It has been a commonplace for some time now, as has already been suggested, that "Nostalgia isn't what it used to be" (Robertson 1990: 54, citing Davis 1974, but see above).  But whereas what Robertson here has in mind is what he calls (following Nairn 1988) "wilful, synthetic nostalgia": a "consumerist, image-conveyed nostalgia" which is a product of globalisation, the sense employed here, as has been said, is the older meaning of the word, that of "homesickness".  Turner (1987) claims that "this quasi-medical notion of homesickness" was invented in the seventeenth century by Johannes Hofer, for the symptoms exhibited by soldiers fighting far from home (149).  He goes on to say that philosophical and anthropological discourses have been examining this idea in much broader and deeper contexts, as having to do with the fundamental human condition of finitude, that is, mortality.  And that we may "talk about an ontology of nostalgia as a fundamental condition of human estrangement" or alienation (150).  This kind of nostalgia (as discussed by John Frow 1991) deals with a nostalgia for "lost domains of experience or referentiality" (128)—or, most succintly "estrangement" (135).  He sees this as:

... one of the central conditions of tourism, where the Heimat functions simultaneously as the place of safety to which we return and as that lost origin which is sought in the alien world (135).

So, nostalgia is a longing for unity and identity.  The melancholic element in nostalgia, then, may be seen as arising from a gap between identity and non-identity.  Susan Stewart writes about such a gap in these somewhat mystical terms:

... it is in this gap between resemblance and identity that nostalgic desire arises.  The nostalgic is enamored of distance, not of the referent itself.  Nostalgia cannot be sustained without loss.  For the nostalgic to reach his or her goal of closing the gap between resemblance and identity, lived experience would have to take place, an erasure of the gap between sign and signified, an experience which would cancel out the desire that is nostalgia's reason for existence." (1993: 145)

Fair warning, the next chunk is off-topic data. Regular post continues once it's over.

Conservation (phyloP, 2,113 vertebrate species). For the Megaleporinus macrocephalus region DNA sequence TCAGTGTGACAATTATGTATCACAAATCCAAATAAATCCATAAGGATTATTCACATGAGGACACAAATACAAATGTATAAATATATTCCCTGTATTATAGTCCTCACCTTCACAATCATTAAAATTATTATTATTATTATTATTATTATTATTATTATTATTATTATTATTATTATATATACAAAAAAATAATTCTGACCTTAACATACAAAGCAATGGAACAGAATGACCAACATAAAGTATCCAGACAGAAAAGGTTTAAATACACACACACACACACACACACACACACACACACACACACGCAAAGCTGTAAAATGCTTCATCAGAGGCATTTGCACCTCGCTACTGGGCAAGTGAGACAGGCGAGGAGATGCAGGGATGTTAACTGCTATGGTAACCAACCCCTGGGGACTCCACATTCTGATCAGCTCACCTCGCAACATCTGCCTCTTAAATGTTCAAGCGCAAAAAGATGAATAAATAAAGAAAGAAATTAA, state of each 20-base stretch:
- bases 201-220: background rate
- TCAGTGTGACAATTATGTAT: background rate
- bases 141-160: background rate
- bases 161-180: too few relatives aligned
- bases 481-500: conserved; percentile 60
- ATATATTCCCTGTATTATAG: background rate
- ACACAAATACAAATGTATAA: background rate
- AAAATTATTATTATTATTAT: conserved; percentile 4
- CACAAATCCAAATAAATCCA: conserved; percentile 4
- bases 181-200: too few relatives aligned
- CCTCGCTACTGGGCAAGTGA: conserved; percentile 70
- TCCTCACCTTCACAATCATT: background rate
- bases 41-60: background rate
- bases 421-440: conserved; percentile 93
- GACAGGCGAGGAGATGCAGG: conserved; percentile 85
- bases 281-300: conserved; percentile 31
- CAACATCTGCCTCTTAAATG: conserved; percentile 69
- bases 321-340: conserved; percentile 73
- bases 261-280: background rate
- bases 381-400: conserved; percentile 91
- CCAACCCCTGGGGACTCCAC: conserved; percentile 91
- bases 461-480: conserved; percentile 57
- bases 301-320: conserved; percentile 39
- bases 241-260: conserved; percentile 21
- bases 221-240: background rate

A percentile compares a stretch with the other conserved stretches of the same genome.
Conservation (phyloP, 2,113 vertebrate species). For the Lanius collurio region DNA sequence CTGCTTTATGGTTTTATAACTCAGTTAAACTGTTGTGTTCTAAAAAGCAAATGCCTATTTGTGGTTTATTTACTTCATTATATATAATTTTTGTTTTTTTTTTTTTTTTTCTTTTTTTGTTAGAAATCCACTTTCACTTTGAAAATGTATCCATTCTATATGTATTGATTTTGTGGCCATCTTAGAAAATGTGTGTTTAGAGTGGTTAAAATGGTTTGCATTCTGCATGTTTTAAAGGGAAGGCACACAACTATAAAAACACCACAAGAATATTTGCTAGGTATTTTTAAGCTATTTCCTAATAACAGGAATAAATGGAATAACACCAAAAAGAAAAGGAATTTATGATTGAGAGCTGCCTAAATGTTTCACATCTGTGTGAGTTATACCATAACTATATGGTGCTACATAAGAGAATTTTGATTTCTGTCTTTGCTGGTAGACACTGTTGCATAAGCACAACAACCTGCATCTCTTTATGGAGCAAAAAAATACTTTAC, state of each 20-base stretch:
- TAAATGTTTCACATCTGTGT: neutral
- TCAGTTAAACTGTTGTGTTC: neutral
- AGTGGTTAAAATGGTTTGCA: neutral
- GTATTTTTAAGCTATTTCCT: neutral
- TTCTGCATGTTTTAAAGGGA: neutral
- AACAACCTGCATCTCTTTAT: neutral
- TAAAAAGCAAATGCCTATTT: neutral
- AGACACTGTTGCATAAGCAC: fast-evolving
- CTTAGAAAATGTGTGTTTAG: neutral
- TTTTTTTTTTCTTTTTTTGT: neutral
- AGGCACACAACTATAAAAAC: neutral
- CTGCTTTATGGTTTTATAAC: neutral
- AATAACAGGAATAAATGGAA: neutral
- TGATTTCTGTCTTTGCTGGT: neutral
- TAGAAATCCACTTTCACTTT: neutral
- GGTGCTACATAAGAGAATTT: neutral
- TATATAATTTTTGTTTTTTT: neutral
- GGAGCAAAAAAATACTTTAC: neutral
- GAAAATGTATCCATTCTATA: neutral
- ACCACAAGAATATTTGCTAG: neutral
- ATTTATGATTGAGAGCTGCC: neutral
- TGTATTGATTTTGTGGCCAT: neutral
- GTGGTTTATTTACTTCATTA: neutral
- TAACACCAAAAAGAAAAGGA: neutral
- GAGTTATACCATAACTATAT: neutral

She may be suggesting, not altogether differently from John Frow, that there is a sense in which the nostalgic can never reach the desired goal, can never recover the lost origin.  That nostalgia is a condition of longing which in actuality does not admit of satisfaction.  In practical terms, as the experience of nostalgia has a pleasurable aspect (as well as a painful one), it makes sense to conclude that the satisfaction would remove that pleasure.  In philosophical terms, having left, one cannot return, in the sense that you can never return to the "same" place—as Heraclitus pointed out some time ago.

Pages on the World Wide Web are perfect exemplars of virtual tourism, in displaying and expressing the possibility of going somewhere, although not necessarily the actuality of travel (or if the actuality of having been there, then only its recall).  They may therefore also display and express the experience of nostalgia.  And they may function in either of these two apparently different and opposed ways ("wannago" and "wannagoback").


The key term in the title, "mattering maps" is Larry Grossberg's.  He uses it fairly loosely, as is the case here.  The main characteristic that he wants to attach to the term is a notion of affect, which, he writes, "defines a structure and economy of belonging" (1992a: 84), which may be taken as meaning to refer to the idea of feeling "at home", although perhaps only temporarily, as a satisfied tourist does.  He continues: